Advertisers Explore In-Game Ads as Audiences Explode During Quarantine

In 1982, Disney released a movie that was widely misunderstood by many but became a cult classic among certain individuals who already had a passion for video games and computers. “Tron” depicted an actual “program” that as a human being was made to enter a computer and battle other programs, complete with motorcycles, flying spaceships, and soldiers on the offensive.


During these early days of gaming, we as consumers really had no idea just how involved and appealing video games would get in the future. Around the year 2000, graphic capability skyrocketed, and activities like motorcycle racing and snowboarding were made much more virtual and exciting.


The gaming industry has always seen an extremely high value, but it has admittedly been a bit underutilized by advertisers – until now. Fortnite saw a large reinvigoration of casual gaming for a sweeping variety of audiences and stay at home orders have done the same for anyone trying to advertise.


Many more people are playing and watching actual games to keep themselves occupied during these days, and it is obvious that some who normally wouldn’t have the time are spending long hours engrossed in gaming. Consumption is now so high that it is much further legitimized as a very proper marketing medium for entertainment and going to be taken very seriously in the days to come.


One area where interest has grown (for good reason) is the act of running campaigns inside of video games. Events such as rap concerts within Fortnite or a football tournament reacted in FIFA 20, are providing advertisers a better understanding of the opportunities that exist in outright gaming partnerships.


The opportunities on the horizon now are a bit like layered extensions of social media strategies than just a way of hastily throwing up an ad on a virtual billboard. It’s no secret that brands are eager to be an integral part of this future, as gaming has been known to drive innovation and be live in the most literal sense of the word.


Last month Adidas provided a recreation of the canceled European Championship in the FIFA PlayStation video game to help offset some of the income that had vanished drastically from the live matches. With a very high amount of logo visibility in the game, the entire event was transformed into a lucrative opportunity that was amplified heavily across social networks.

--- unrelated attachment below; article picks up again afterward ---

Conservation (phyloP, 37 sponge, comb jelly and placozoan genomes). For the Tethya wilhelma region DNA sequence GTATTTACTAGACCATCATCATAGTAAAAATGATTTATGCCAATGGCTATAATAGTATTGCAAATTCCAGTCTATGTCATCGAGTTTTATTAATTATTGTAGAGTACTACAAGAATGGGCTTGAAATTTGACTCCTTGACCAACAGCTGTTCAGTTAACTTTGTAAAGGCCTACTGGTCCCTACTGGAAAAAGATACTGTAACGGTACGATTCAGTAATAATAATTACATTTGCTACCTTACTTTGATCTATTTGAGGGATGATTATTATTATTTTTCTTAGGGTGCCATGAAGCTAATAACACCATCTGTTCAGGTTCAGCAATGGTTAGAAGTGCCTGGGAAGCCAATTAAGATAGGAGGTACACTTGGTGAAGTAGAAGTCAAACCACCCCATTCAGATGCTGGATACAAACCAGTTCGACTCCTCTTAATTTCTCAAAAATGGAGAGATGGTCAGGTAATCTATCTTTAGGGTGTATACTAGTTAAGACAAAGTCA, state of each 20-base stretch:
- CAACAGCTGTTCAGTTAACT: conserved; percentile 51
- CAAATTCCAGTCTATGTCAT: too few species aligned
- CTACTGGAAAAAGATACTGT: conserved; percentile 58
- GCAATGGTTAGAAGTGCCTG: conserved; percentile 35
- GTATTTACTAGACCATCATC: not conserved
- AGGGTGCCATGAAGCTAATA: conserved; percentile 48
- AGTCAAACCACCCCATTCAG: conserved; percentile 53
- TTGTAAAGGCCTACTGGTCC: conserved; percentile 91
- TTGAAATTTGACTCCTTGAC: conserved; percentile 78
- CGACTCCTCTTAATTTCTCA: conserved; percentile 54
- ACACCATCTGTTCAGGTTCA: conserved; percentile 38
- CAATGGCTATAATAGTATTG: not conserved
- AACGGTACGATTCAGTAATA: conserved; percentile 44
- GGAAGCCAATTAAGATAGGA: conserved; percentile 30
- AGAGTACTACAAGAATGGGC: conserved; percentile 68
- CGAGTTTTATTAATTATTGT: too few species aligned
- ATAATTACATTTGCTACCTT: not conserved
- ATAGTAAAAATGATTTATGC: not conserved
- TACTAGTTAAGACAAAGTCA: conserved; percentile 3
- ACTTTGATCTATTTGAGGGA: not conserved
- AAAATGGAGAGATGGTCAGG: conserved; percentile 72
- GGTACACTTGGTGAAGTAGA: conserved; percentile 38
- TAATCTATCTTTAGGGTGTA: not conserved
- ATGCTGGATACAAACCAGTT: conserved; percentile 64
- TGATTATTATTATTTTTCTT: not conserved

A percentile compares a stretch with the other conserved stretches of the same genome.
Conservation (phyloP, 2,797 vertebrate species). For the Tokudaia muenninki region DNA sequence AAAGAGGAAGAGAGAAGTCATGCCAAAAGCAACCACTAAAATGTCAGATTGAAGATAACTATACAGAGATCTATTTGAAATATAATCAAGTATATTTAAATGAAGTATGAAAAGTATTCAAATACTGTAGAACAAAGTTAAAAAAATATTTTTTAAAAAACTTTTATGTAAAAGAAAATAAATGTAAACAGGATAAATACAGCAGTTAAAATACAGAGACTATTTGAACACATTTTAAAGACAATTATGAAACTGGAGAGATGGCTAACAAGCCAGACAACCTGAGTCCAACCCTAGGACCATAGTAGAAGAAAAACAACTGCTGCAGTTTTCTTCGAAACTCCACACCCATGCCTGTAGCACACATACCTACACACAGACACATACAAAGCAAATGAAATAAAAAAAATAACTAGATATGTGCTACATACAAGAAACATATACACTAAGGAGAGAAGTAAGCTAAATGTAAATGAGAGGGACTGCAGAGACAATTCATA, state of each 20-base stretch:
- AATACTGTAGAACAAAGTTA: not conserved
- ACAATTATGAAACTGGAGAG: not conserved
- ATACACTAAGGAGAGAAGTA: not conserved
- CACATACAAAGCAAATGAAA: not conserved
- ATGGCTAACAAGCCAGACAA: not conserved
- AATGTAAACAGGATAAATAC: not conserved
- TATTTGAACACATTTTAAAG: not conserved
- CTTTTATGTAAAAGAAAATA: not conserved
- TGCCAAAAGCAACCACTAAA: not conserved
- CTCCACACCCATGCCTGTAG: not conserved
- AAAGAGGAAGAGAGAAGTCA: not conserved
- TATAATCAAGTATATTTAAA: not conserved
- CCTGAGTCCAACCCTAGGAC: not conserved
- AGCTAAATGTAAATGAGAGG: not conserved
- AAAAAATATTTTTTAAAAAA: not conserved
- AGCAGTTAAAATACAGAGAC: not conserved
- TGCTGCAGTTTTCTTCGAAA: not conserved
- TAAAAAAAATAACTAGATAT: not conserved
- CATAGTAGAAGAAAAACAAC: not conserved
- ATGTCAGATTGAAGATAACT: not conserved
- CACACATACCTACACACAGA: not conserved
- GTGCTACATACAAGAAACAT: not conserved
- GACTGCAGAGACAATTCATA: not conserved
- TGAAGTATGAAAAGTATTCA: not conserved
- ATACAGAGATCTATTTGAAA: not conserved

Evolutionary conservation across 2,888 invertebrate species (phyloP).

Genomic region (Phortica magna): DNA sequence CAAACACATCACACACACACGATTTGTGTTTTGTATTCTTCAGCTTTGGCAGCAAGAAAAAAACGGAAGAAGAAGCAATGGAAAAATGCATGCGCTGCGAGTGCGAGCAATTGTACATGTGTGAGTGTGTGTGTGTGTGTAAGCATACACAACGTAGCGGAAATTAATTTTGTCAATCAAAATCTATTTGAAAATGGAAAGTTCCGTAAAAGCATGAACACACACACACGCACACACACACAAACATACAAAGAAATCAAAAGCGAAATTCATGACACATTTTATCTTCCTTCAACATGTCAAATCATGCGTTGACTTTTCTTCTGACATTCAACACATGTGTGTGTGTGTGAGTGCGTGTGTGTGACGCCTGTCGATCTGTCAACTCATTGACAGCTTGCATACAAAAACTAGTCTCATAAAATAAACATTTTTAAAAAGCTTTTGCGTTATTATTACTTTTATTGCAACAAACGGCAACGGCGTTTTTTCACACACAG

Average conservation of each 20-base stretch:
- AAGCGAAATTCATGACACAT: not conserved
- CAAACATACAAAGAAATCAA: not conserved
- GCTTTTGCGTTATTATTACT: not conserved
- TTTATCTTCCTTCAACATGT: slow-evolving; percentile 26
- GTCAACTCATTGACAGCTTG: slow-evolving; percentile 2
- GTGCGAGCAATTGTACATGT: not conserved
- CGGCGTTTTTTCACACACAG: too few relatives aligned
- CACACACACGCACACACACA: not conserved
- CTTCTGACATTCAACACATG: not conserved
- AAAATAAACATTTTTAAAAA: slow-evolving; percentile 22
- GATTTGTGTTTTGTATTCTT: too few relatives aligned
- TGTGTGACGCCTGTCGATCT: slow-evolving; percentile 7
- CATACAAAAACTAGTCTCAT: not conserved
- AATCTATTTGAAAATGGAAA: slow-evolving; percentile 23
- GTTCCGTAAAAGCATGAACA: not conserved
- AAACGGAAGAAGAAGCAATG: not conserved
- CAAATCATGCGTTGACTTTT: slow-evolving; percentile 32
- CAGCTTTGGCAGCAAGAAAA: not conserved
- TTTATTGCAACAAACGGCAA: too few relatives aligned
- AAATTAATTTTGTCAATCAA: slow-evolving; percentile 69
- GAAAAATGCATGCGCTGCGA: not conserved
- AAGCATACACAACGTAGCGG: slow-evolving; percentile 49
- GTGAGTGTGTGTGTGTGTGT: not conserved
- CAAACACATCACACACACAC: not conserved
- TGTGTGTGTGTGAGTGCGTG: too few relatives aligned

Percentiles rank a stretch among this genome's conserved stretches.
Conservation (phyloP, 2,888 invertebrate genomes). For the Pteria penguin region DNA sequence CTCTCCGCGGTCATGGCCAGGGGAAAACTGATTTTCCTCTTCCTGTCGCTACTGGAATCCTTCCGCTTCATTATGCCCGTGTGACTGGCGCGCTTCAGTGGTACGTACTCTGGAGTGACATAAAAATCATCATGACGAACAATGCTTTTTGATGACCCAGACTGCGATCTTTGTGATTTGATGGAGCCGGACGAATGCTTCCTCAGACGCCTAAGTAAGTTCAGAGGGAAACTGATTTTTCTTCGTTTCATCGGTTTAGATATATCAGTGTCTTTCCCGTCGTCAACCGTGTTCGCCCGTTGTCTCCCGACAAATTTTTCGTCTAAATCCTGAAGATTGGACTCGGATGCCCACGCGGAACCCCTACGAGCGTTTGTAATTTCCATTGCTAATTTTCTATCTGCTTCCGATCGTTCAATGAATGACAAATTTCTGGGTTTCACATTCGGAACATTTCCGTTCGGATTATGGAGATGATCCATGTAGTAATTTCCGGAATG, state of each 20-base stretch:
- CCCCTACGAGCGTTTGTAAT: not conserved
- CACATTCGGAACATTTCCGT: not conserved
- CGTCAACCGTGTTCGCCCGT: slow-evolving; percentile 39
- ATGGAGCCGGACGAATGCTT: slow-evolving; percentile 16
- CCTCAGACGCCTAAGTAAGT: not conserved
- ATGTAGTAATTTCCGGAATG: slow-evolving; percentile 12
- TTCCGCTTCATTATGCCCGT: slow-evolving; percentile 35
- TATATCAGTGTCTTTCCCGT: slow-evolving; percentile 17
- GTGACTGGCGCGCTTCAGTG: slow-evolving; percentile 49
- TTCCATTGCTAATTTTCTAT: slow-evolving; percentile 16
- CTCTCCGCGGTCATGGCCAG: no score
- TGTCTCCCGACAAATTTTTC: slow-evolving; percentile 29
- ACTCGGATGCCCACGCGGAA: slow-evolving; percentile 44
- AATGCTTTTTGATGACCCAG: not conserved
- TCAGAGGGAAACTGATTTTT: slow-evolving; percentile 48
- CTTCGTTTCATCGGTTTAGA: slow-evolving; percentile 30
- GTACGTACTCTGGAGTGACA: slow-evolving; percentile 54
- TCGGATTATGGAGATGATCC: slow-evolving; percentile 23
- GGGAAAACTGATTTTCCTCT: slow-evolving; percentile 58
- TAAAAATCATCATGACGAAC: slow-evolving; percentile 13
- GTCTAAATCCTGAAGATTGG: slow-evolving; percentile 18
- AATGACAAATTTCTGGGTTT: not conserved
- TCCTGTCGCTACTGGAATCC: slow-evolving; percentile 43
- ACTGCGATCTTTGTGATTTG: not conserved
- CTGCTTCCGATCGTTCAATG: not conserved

The rapidly-growing popularity of the virtual matches is having a very tangible effect on the business, and Adidas’ shopping app downloads in Turkey have doubled since the beginning of the campaign that’s led to a 25% rise in daily revenue from the app. This is a large part of the reason why developers such as Electronic Arts are trying to put together more deals with broadcasters to broadcast their esports events on TV.


This period of detailed experimentation from advertisers is mandating a shift in the commercial ecosystem from developers and the ad tech vendors they frequently partner up with. Riot Games will soon feature in-game ads during broadcasts of its very popular “League of Legends” competitions.


Heavy hitters Mastercard and Alienware are among the first few advertisers to purchase these specific ads and Riot plans to have different advertisers is every one of its 12 regional leagues. A genre of business that sometimes only receives valuable front-line exposure at in-person events, these two will no doubt benefit from this new arena that heavily involves a demographic keen on brand recognition and online spend potential.


There will be challenges when it comes to measurement and success because it can be nearly impossible to accurately tally the reach of an in-game event and the different ways it’s shared online. Here at FarFetched Studios we can devise a plan for you to create killer content that would be appropriate for in-game efforts, SEO and pay-per-click strategies for success, and blog posts that coincide with a very modern and aggressive means of social media management.

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